06/20/2023, 08:39 PM

I want to point out that fixpoint methods are usually based on formula's like koenigs or the higher order taylor analogues.

So for instance with hyperbolic attracting fixpoint at 0 :

f(x) = 0 + a x + b x^2 + ...

with 0 < a < 1

f^[z](x) = lim f^[-m]( a^z f^[m](x) )

This used the linear taylor polynomial a x for f(x).

A faster converging method is to use iterations of a x + b x^2 ( mod x^3 if you want to trade speed for kinda closed form ).

Although this works nice it gives little insight.

But we can use taylor's theorem to express f(x) in terms of its derivatives and this gives better insights sometimes.

As an example I take again a ' linear approximation / method '.

f(x) = x/( 1 + ln(1+x) )

Now we clearly understand the approximation below is good and intuitive :

f^[2](x) = x/( 1 + ln(1+x) )^2

In general

f(x) = x * g(x)

g(x) = f(x)/x

Notice if f(x) = 0 + a x + ...

Then g(x) = a + ...

f^[z](x) = lim f^[-m]( (f(x)/x)^z f^[m](x) )

Higher order variants are also possible.

I rarely see this investigated.

Ofcourse regions of convergeance , branches and functional equation far away from the fixpoint may differ.

But that is also interesting.

But these are also analytic so are in the same category.

In fact they are the same functions but with different regions of convergeance , convergeance speed etc.

They even share the semi-group iso in general.

As example say

f(x) = x/( 1 + ln(1+x) )

f^[z](x) = lim f^[-m]( (1 + ln(1+x))^z f^[m](x) )

Or for

https://tetrationforum.org/showthread.php?tid=1750

f(x) = exp(x) - exp(-3/5 x)

f^[z](x) = lim f^[m]( ( (exp(x) - exp(-3/5 x))/x )^z f^[-m](x) )

( notice the signs of m are switched because f(x) is repelling here. The inverse of f(x) has no simple closed form hence the reason )

All in all it is not all that different, but the viewpoint and insight makes all the difference.

Keep in mind to use some common sense just as with the other methods.

For instance if x is large and m is small and z is large , this probably does not give a good approximation yet and requires more work and/or iterations and/or analytic continuation.

As a consequence I write :

exp^[z](x) = lim ln^[m] ( f^[2m]( ( (exp(x) - exp(-3/5 x))/x )^z f^[-2m](exp^[m](x)) ) )

regards

tommy1729

So for instance with hyperbolic attracting fixpoint at 0 :

f(x) = 0 + a x + b x^2 + ...

with 0 < a < 1

f^[z](x) = lim f^[-m]( a^z f^[m](x) )

This used the linear taylor polynomial a x for f(x).

A faster converging method is to use iterations of a x + b x^2 ( mod x^3 if you want to trade speed for kinda closed form ).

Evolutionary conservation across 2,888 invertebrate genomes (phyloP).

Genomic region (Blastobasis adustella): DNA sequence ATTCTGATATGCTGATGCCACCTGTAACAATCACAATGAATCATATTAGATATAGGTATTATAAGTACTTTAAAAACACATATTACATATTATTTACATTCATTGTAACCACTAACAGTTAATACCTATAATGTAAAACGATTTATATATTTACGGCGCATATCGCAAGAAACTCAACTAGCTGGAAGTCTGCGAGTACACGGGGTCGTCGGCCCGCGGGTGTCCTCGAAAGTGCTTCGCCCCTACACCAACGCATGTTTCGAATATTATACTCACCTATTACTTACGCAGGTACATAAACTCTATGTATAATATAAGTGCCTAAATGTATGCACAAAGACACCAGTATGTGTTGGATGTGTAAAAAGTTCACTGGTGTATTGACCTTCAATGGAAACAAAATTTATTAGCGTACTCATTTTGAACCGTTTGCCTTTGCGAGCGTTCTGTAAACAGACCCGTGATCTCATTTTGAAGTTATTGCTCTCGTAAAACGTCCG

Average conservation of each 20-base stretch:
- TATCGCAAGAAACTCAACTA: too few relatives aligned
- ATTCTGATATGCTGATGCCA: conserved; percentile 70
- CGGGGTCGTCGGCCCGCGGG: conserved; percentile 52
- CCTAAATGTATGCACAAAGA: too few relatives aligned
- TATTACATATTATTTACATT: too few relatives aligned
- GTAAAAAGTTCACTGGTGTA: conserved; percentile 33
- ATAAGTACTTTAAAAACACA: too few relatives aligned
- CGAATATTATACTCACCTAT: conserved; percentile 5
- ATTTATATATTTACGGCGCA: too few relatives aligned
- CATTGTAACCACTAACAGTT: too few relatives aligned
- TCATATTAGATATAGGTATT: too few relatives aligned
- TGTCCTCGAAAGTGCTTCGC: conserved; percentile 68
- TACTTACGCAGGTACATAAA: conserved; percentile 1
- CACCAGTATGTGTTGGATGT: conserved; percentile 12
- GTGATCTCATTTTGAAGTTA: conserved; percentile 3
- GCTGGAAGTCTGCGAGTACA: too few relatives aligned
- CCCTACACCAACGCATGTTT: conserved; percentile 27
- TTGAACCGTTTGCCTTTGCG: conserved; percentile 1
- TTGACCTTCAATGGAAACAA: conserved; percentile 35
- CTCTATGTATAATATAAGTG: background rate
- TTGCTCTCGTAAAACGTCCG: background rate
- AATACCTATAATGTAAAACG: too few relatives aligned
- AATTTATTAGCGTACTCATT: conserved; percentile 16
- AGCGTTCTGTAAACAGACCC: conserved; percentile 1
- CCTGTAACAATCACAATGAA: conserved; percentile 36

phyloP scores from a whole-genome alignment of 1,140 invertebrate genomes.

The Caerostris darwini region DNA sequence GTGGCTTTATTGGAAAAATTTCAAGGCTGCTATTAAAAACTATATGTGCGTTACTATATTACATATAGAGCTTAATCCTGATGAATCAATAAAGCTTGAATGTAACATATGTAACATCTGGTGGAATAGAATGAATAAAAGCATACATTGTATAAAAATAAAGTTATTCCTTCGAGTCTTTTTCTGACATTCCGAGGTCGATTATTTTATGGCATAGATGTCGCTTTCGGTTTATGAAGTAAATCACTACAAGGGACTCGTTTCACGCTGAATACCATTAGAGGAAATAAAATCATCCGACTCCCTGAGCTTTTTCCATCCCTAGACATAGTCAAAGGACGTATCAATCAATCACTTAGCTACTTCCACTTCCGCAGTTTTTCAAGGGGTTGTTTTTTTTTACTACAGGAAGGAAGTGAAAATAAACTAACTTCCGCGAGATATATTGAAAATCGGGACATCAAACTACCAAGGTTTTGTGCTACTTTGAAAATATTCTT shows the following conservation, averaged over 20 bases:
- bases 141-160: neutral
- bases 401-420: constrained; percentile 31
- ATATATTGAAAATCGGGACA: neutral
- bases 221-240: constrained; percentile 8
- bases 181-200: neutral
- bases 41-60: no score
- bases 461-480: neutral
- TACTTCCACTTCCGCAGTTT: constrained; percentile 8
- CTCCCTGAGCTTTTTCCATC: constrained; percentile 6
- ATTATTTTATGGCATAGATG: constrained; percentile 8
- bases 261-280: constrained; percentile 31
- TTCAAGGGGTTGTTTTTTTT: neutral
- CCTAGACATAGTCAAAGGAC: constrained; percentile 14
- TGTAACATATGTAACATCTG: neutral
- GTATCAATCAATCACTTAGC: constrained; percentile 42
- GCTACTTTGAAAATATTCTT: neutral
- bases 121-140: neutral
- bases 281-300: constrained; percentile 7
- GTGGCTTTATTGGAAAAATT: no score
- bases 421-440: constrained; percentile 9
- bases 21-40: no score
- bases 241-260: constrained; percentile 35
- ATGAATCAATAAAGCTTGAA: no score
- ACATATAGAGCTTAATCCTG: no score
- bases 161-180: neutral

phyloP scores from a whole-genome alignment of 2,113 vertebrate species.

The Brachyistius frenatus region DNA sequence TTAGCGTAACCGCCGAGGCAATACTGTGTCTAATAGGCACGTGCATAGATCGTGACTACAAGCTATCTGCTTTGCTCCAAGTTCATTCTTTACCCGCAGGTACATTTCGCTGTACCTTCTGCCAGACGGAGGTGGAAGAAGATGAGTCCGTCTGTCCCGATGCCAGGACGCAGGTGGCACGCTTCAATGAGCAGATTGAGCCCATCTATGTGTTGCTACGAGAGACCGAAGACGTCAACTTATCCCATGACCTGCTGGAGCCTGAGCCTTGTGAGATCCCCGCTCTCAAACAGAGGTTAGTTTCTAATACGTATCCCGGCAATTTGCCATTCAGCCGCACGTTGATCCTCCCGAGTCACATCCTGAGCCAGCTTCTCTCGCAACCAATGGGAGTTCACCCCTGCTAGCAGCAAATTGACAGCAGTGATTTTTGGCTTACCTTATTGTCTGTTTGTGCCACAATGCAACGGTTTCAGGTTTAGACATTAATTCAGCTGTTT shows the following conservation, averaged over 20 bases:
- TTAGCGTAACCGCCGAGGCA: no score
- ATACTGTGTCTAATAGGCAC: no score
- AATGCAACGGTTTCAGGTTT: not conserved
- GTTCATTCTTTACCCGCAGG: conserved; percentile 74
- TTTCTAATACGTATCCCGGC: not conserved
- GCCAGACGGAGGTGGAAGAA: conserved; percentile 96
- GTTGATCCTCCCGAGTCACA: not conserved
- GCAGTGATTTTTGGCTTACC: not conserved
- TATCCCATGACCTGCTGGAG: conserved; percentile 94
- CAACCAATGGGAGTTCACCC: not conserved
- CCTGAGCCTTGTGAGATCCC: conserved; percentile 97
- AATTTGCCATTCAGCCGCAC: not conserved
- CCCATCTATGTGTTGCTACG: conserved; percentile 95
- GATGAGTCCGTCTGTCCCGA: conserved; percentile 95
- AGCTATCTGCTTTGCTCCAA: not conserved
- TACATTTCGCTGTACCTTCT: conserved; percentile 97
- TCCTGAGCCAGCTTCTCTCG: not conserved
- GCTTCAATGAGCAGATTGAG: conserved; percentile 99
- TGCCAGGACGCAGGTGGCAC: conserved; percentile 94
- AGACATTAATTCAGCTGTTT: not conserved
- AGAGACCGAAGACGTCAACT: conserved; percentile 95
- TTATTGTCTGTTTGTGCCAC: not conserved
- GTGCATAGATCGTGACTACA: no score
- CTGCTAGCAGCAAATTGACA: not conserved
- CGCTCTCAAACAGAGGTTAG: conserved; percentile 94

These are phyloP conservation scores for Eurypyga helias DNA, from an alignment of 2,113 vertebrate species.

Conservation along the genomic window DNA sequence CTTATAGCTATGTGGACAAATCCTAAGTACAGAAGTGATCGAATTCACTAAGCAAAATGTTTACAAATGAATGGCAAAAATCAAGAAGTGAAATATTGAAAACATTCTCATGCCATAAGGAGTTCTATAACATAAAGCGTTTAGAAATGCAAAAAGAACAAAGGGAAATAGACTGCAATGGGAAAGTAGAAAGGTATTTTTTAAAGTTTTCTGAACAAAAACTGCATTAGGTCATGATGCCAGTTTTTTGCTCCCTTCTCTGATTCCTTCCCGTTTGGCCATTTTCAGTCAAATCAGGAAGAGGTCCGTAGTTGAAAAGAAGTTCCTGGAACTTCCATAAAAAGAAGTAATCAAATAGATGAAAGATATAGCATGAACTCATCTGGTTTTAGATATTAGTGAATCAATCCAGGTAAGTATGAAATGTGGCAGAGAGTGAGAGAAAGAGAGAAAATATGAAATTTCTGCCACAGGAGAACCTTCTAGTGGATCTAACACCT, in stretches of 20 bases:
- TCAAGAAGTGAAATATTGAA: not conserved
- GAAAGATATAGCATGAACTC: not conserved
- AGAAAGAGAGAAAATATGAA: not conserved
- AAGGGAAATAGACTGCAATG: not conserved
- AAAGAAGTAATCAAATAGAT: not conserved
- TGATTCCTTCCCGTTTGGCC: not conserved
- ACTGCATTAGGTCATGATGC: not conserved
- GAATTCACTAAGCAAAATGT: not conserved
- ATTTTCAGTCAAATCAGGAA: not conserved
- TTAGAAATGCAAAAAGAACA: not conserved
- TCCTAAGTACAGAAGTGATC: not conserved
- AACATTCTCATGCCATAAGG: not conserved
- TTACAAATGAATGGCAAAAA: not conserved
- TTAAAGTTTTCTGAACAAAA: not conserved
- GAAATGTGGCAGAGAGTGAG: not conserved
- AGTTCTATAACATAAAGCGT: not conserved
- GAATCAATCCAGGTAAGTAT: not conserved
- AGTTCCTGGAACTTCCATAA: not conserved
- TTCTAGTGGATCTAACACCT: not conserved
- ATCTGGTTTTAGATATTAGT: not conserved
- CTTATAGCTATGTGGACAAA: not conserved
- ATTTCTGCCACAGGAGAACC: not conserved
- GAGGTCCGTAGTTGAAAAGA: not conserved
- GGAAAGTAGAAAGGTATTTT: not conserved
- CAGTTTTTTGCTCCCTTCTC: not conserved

Although this works nice it gives little insight.

But we can use taylor's theorem to express f(x) in terms of its derivatives and this gives better insights sometimes.

As an example I take again a ' linear approximation / method '.

f(x) = x/( 1 + ln(1+x) )

Now we clearly understand the approximation below is good and intuitive :

f^[2](x) = x/( 1 + ln(1+x) )^2

In general

f(x) = x * g(x)

g(x) = f(x)/x

Notice if f(x) = 0 + a x + ...

Then g(x) = a + ...

f^[z](x) = lim f^[-m]( (f(x)/x)^z f^[m](x) )

Higher order variants are also possible.

I rarely see this investigated.

Ofcourse regions of convergeance , branches and functional equation far away from the fixpoint may differ.

But that is also interesting.

But these are also analytic so are in the same category.

In fact they are the same functions but with different regions of convergeance , convergeance speed etc.

They even share the semi-group iso in general.

As example say

f(x) = x/( 1 + ln(1+x) )

f^[z](x) = lim f^[-m]( (1 + ln(1+x))^z f^[m](x) )

Or for

https://tetrationforum.org/showthread.php?tid=1750

f(x) = exp(x) - exp(-3/5 x)

f^[z](x) = lim f^[m]( ( (exp(x) - exp(-3/5 x))/x )^z f^[-m](x) )

( notice the signs of m are switched because f(x) is repelling here. The inverse of f(x) has no simple closed form hence the reason )

All in all it is not all that different, but the viewpoint and insight makes all the difference.

Keep in mind to use some common sense just as with the other methods.

For instance if x is large and m is small and z is large , this probably does not give a good approximation yet and requires more work and/or iterations and/or analytic continuation.

As a consequence I write :

exp^[z](x) = lim ln^[m] ( f^[2m]( ( (exp(x) - exp(-3/5 x))/x )^z f^[-2m](exp^[m](x)) ) )

regards

tommy1729